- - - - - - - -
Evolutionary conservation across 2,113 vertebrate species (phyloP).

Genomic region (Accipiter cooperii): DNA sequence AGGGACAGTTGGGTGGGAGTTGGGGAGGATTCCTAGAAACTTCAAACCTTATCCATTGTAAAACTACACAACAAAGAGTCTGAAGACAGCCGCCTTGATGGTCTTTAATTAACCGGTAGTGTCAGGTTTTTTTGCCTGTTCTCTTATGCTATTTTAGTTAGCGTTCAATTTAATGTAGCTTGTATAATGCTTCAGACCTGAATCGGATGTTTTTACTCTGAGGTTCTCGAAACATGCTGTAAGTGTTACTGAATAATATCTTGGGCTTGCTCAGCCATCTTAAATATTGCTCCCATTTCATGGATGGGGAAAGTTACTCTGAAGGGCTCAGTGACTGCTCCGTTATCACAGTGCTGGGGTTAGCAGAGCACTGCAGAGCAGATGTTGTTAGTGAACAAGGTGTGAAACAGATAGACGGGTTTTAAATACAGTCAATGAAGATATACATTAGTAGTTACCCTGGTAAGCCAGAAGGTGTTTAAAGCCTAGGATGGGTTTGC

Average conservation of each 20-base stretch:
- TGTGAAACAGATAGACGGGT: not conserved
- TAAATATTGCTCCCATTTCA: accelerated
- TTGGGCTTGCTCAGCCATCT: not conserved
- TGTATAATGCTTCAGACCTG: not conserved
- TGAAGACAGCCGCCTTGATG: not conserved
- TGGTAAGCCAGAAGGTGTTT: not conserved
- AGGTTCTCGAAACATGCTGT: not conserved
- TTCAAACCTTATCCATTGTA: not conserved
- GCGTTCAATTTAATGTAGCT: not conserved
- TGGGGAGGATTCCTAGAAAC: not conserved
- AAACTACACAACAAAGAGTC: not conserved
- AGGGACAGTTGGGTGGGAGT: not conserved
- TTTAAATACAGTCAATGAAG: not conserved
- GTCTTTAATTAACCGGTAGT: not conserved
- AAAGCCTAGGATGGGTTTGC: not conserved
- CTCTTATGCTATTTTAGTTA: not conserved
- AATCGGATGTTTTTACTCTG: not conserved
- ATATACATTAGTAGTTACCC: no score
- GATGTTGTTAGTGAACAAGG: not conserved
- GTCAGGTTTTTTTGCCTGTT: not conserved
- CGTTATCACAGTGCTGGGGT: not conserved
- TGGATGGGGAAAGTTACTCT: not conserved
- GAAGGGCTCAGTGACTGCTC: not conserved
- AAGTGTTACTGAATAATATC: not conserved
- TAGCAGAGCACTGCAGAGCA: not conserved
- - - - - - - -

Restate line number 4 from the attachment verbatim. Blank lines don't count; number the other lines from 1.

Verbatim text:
- TGTGAAACAGATAGACGGGT: not conserved